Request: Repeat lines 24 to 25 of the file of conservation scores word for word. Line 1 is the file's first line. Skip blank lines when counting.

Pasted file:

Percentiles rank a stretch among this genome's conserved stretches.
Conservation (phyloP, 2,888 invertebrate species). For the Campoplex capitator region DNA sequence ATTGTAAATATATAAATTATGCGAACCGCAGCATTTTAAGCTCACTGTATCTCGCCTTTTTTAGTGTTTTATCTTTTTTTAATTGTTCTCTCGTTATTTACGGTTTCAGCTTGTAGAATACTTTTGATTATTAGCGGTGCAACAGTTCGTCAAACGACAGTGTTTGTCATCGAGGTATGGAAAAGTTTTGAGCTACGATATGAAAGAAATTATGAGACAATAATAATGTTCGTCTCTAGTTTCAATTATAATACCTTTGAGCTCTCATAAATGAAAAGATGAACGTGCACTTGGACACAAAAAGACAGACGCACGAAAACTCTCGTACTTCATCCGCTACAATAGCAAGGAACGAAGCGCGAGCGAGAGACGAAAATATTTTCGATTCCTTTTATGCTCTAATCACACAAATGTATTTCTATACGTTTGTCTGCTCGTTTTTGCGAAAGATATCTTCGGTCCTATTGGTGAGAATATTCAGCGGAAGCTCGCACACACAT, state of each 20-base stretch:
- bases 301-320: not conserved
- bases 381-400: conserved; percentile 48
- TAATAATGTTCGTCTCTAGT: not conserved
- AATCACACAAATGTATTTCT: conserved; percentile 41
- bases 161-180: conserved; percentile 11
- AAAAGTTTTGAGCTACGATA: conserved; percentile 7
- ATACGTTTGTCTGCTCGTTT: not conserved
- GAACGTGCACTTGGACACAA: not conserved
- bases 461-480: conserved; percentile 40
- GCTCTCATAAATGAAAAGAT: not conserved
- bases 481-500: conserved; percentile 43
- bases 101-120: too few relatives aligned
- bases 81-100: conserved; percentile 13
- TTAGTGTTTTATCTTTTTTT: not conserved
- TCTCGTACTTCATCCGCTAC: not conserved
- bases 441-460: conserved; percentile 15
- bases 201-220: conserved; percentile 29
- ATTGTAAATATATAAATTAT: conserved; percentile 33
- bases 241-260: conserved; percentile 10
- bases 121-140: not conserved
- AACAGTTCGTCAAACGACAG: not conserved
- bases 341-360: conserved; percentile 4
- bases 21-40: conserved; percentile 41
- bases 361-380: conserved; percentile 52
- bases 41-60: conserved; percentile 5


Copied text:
- bases 341-360: conserved; percentile 4
- bases 21-40: conserved; percentile 41